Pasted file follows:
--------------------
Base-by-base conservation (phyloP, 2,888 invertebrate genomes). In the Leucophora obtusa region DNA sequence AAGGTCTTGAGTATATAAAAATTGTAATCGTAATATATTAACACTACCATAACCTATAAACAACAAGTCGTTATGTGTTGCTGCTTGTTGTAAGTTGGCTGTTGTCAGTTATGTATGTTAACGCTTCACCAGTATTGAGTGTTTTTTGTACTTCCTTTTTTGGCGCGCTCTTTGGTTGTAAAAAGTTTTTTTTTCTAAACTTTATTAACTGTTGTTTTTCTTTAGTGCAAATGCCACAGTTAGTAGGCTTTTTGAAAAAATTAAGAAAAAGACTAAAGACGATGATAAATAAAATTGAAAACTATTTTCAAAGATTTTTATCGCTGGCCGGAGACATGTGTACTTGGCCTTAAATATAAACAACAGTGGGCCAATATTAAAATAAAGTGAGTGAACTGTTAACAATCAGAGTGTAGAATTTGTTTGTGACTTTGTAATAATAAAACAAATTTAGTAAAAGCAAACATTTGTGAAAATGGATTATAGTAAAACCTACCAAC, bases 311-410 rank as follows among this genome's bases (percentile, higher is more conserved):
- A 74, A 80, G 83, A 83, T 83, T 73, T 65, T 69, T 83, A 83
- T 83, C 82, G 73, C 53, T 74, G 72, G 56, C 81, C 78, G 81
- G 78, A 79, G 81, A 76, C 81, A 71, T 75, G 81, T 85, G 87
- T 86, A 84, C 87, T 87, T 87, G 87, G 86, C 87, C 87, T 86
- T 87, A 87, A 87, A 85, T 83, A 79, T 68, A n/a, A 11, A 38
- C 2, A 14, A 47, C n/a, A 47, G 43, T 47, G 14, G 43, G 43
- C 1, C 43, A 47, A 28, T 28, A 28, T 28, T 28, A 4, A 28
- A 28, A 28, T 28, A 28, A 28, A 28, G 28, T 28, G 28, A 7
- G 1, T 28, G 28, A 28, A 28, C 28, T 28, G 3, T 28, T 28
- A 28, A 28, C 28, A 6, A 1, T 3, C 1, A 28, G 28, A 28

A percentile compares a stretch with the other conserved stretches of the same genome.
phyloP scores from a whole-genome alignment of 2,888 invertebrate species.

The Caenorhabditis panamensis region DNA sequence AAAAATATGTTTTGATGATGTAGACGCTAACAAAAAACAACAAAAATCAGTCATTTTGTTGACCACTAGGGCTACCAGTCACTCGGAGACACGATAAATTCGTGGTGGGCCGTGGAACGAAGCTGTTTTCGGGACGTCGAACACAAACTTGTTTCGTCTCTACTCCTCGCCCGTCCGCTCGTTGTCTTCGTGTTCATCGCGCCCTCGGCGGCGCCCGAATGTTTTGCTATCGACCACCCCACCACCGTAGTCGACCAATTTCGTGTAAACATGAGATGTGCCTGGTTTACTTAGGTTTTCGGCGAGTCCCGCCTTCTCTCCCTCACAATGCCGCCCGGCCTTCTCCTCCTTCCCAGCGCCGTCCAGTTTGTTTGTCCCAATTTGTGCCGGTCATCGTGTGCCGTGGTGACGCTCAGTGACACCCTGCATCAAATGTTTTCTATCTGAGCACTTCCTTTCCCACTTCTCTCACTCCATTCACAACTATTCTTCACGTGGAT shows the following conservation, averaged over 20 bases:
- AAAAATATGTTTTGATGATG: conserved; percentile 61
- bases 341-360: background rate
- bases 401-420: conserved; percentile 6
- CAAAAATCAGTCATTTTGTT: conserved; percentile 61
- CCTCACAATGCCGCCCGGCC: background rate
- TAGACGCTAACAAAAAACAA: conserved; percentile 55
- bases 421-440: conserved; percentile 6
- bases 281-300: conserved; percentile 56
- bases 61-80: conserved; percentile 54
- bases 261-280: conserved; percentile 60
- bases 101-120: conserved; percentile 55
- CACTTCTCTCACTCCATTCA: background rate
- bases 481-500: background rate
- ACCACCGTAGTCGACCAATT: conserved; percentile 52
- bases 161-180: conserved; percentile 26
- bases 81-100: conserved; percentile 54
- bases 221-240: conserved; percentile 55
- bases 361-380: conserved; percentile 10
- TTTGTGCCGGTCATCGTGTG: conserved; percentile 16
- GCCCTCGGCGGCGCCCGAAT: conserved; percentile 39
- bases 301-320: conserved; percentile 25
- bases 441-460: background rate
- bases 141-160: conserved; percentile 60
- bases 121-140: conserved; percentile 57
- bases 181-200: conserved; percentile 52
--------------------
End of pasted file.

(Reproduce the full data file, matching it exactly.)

Base-by-base conservation (phyloP, 2,888 invertebrate genomes). In the Leucophora obtusa region DNA sequence AAGGTCTTGAGTATATAAAAATTGTAATCGTAATATATTAACACTACCATAACCTATAAACAACAAGTCGTTATGTGTTGCTGCTTGTTGTAAGTTGGCTGTTGTCAGTTATGTATGTTAACGCTTCACCAGTATTGAGTGTTTTTTGTACTTCCTTTTTTGGCGCGCTCTTTGGTTGTAAAAAGTTTTTTTTTCTAAACTTTATTAACTGTTGTTTTTCTTTAGTGCAAATGCCACAGTTAGTAGGCTTTTTGAAAAAATTAAGAAAAAGACTAAAGACGATGATAAATAAAATTGAAAACTATTTTCAAAGATTTTTATCGCTGGCCGGAGACATGTGTACTTGGCCTTAAATATAAACAACAGTGGGCCAATATTAAAATAAAGTGAGTGAACTGTTAACAATCAGAGTGTAGAATTTGTTTGTGACTTTGTAATAATAAAACAAATTTAGTAAAAGCAAACATTTGTGAAAATGGATTATAGTAAAACCTACCAAC, bases 311-410 rank as follows among this genome's bases (percentile, higher is more conserved):
- A 74, A 80, G 83, A 83, T 83, T 73, T 65, T 69, T 83, A 83
- T 83, C 82, G 73, C 53, T 74, G 72, G 56, C 81, C 78, G 81
- G 78, A 79, G 81, A 76, C 81, A 71, T 75, G 81, T 85, G 87
- T 86, A 84, C 87, T 87, T 87, G 87, G 86, C 87, C 87, T 86
- T 87, A 87, A 87, A 85, T 83, A 79, T 68, A n/a, A 11, A 38
- C 2, A 14, A 47, C n/a, A 47, G 43, T 47, G 14, G 43, G 43
- C 1, C 43, A 47, A 28, T 28, A 28, T 28, T 28, A 4, A 28
- A 28, A 28, T 28, A 28, A 28, A 28, G 28, T 28, G 28, A 7
- G 1, T 28, G 28, A 28, A 28, C 28, T 28, G 3, T 28, T 28
- A 28, A 28, C 28, A 6, A 1, T 3, C 1, A 28, G 28, A 28

A percentile compares a stretch with the other conserved stretches of the same genome.
phyloP scores from a whole-genome alignment of 2,888 invertebrate species.

The Caenorhabditis panamensis region DNA sequence AAAAATATGTTTTGATGATGTAGACGCTAACAAAAAACAACAAAAATCAGTCATTTTGTTGACCACTAGGGCTACCAGTCACTCGGAGACACGATAAATTCGTGGTGGGCCGTGGAACGAAGCTGTTTTCGGGACGTCGAACACAAACTTGTTTCGTCTCTACTCCTCGCCCGTCCGCTCGTTGTCTTCGTGTTCATCGCGCCCTCGGCGGCGCCCGAATGTTTTGCTATCGACCACCCCACCACCGTAGTCGACCAATTTCGTGTAAACATGAGATGTGCCTGGTTTACTTAGGTTTTCGGCGAGTCCCGCCTTCTCTCCCTCACAATGCCGCCCGGCCTTCTCCTCCTTCCCAGCGCCGTCCAGTTTGTTTGTCCCAATTTGTGCCGGTCATCGTGTGCCGTGGTGACGCTCAGTGACACCCTGCATCAAATGTTTTCTATCTGAGCACTTCCTTTCCCACTTCTCTCACTCCATTCACAACTATTCTTCACGTGGAT shows the following conservation, averaged over 20 bases:
- AAAAATATGTTTTGATGATG: conserved; percentile 61
- bases 341-360: background rate
- bases 401-420: conserved; percentile 6
- CAAAAATCAGTCATTTTGTT: conserved; percentile 61
- CCTCACAATGCCGCCCGGCC: background rate
- TAGACGCTAACAAAAAACAA: conserved; percentile 55
- bases 421-440: conserved; percentile 6
- bases 281-300: conserved; percentile 56
- bases 61-80: conserved; percentile 54
- bases 261-280: conserved; percentile 60
- bases 101-120: conserved; percentile 55
- CACTTCTCTCACTCCATTCA: background rate
- bases 481-500: background rate
- ACCACCGTAGTCGACCAATT: conserved; percentile 52
- bases 161-180: conserved; percentile 26
- bases 81-100: conserved; percentile 54
- bases 221-240: conserved; percentile 55
- bases 361-380: conserved; percentile 10
- TTTGTGCCGGTCATCGTGTG: conserved; percentile 16
- GCCCTCGGCGGCGCCCGAAT: conserved; percentile 39
- bases 301-320: conserved; percentile 25
- bases 441-460: background rate
- bases 141-160: conserved; percentile 60
- bases 121-140: conserved; percentile 57
- bases 181-200: conserved; percentile 52